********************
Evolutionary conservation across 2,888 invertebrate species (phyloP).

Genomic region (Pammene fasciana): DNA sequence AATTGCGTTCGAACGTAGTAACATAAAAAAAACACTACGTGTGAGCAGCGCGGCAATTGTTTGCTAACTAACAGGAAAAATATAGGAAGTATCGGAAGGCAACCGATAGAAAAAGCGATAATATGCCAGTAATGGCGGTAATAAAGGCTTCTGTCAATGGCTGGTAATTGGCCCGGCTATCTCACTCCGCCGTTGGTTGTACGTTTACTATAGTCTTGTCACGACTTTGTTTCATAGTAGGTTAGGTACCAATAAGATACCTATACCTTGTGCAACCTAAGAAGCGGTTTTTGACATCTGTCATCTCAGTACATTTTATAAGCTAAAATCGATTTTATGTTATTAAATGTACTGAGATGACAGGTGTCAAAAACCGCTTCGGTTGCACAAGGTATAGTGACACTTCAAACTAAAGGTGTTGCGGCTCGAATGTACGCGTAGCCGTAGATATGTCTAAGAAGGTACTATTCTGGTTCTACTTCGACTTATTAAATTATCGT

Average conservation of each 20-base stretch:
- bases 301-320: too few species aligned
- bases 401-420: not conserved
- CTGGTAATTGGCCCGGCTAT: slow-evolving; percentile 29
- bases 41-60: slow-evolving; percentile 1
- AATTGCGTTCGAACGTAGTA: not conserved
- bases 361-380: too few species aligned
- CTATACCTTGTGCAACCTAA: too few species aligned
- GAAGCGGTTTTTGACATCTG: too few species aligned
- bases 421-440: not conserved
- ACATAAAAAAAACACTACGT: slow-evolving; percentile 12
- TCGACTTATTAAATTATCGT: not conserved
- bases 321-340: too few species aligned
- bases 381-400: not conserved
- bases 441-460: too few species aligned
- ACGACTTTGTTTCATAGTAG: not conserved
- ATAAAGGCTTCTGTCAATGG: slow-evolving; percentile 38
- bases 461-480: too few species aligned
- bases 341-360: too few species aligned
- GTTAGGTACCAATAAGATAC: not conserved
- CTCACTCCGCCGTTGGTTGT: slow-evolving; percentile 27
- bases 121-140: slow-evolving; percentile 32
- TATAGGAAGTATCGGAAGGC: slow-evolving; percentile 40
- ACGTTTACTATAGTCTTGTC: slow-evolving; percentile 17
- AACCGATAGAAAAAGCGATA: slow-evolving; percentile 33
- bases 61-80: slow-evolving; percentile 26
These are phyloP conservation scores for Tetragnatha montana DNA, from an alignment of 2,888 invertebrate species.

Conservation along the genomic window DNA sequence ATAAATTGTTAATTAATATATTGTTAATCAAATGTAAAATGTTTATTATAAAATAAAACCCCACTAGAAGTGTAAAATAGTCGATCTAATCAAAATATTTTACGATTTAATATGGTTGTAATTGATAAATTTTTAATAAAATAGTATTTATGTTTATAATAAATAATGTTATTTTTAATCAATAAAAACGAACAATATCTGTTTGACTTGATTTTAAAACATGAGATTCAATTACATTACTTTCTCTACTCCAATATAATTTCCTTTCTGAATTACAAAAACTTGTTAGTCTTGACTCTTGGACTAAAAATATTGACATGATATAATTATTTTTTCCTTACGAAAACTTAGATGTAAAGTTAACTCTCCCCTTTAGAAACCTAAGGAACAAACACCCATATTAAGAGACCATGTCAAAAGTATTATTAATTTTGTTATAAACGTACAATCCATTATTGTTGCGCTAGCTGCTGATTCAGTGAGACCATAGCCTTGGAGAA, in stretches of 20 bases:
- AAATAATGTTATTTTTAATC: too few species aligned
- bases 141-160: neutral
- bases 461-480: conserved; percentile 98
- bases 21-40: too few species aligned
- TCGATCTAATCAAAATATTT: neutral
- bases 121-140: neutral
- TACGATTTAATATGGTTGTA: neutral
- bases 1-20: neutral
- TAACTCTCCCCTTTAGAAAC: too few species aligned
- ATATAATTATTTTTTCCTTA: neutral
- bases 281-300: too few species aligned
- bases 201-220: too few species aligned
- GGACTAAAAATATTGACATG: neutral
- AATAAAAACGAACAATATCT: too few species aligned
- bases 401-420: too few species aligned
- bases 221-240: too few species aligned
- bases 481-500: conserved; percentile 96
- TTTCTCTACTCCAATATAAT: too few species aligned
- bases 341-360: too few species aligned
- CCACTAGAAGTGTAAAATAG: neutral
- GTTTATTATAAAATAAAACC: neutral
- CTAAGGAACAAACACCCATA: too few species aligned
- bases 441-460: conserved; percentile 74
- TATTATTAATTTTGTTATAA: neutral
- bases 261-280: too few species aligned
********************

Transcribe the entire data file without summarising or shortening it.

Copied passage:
Evolutionary conservation across 2,888 invertebrate species (phyloP).

Genomic region (Pammene fasciana): DNA sequence AATTGCGTTCGAACGTAGTAACATAAAAAAAACACTACGTGTGAGCAGCGCGGCAATTGTTTGCTAACTAACAGGAAAAATATAGGAAGTATCGGAAGGCAACCGATAGAAAAAGCGATAATATGCCAGTAATGGCGGTAATAAAGGCTTCTGTCAATGGCTGGTAATTGGCCCGGCTATCTCACTCCGCCGTTGGTTGTACGTTTACTATAGTCTTGTCACGACTTTGTTTCATAGTAGGTTAGGTACCAATAAGATACCTATACCTTGTGCAACCTAAGAAGCGGTTTTTGACATCTGTCATCTCAGTACATTTTATAAGCTAAAATCGATTTTATGTTATTAAATGTACTGAGATGACAGGTGTCAAAAACCGCTTCGGTTGCACAAGGTATAGTGACACTTCAAACTAAAGGTGTTGCGGCTCGAATGTACGCGTAGCCGTAGATATGTCTAAGAAGGTACTATTCTGGTTCTACTTCGACTTATTAAATTATCGT

Average conservation of each 20-base stretch:
- bases 301-320: too few species aligned
- bases 401-420: not conserved
- CTGGTAATTGGCCCGGCTAT: slow-evolving; percentile 29
- bases 41-60: slow-evolving; percentile 1
- AATTGCGTTCGAACGTAGTA: not conserved
- bases 361-380: too few species aligned
- CTATACCTTGTGCAACCTAA: too few species aligned
- GAAGCGGTTTTTGACATCTG: too few species aligned
- bases 421-440: not conserved
- ACATAAAAAAAACACTACGT: slow-evolving; percentile 12
- TCGACTTATTAAATTATCGT: not conserved
- bases 321-340: too few species aligned
- bases 381-400: not conserved
- bases 441-460: too few species aligned
- ACGACTTTGTTTCATAGTAG: not conserved
- ATAAAGGCTTCTGTCAATGG: slow-evolving; percentile 38
- bases 461-480: too few species aligned
- bases 341-360: too few species aligned
- GTTAGGTACCAATAAGATAC: not conserved
- CTCACTCCGCCGTTGGTTGT: slow-evolving; percentile 27
- bases 121-140: slow-evolving; percentile 32
- TATAGGAAGTATCGGAAGGC: slow-evolving; percentile 40
- ACGTTTACTATAGTCTTGTC: slow-evolving; percentile 17
- AACCGATAGAAAAAGCGATA: slow-evolving; percentile 33
- bases 61-80: slow-evolving; percentile 26
These are phyloP conservation scores for Tetragnatha montana DNA, from an alignment of 2,888 invertebrate species.

Conservation along the genomic window DNA sequence ATAAATTGTTAATTAATATATTGTTAATCAAATGTAAAATGTTTATTATAAAATAAAACCCCACTAGAAGTGTAAAATAGTCGATCTAATCAAAATATTTTACGATTTAATATGGTTGTAATTGATAAATTTTTAATAAAATAGTATTTATGTTTATAATAAATAATGTTATTTTTAATCAATAAAAACGAACAATATCTGTTTGACTTGATTTTAAAACATGAGATTCAATTACATTACTTTCTCTACTCCAATATAATTTCCTTTCTGAATTACAAAAACTTGTTAGTCTTGACTCTTGGACTAAAAATATTGACATGATATAATTATTTTTTCCTTACGAAAACTTAGATGTAAAGTTAACTCTCCCCTTTAGAAACCTAAGGAACAAACACCCATATTAAGAGACCATGTCAAAAGTATTATTAATTTTGTTATAAACGTACAATCCATTATTGTTGCGCTAGCTGCTGATTCAGTGAGACCATAGCCTTGGAGAA, in stretches of 20 bases:
- AAATAATGTTATTTTTAATC: too few species aligned
- bases 141-160: neutral
- bases 461-480: conserved; percentile 98
- bases 21-40: too few species aligned
- TCGATCTAATCAAAATATTT: neutral
- bases 121-140: neutral
- TACGATTTAATATGGTTGTA: neutral
- bases 1-20: neutral
- TAACTCTCCCCTTTAGAAAC: too few species aligned
- ATATAATTATTTTTTCCTTA: neutral
- bases 281-300: too few species aligned
- bases 201-220: too few species aligned
- GGACTAAAAATATTGACATG: neutral
- AATAAAAACGAACAATATCT: too few species aligned
- bases 401-420: too few species aligned
- bases 221-240: too few species aligned
- bases 481-500: conserved; percentile 96
- TTTCTCTACTCCAATATAAT: too few species aligned
- bases 341-360: too few species aligned
- CCACTAGAAGTGTAAAATAG: neutral
- GTTTATTATAAAATAAAACC: neutral
- CTAAGGAACAAACACCCATA: too few species aligned
- bases 441-460: conserved; percentile 74
- TATTATTAATTTTGTTATAA: neutral
- bases 261-280: too few species aligned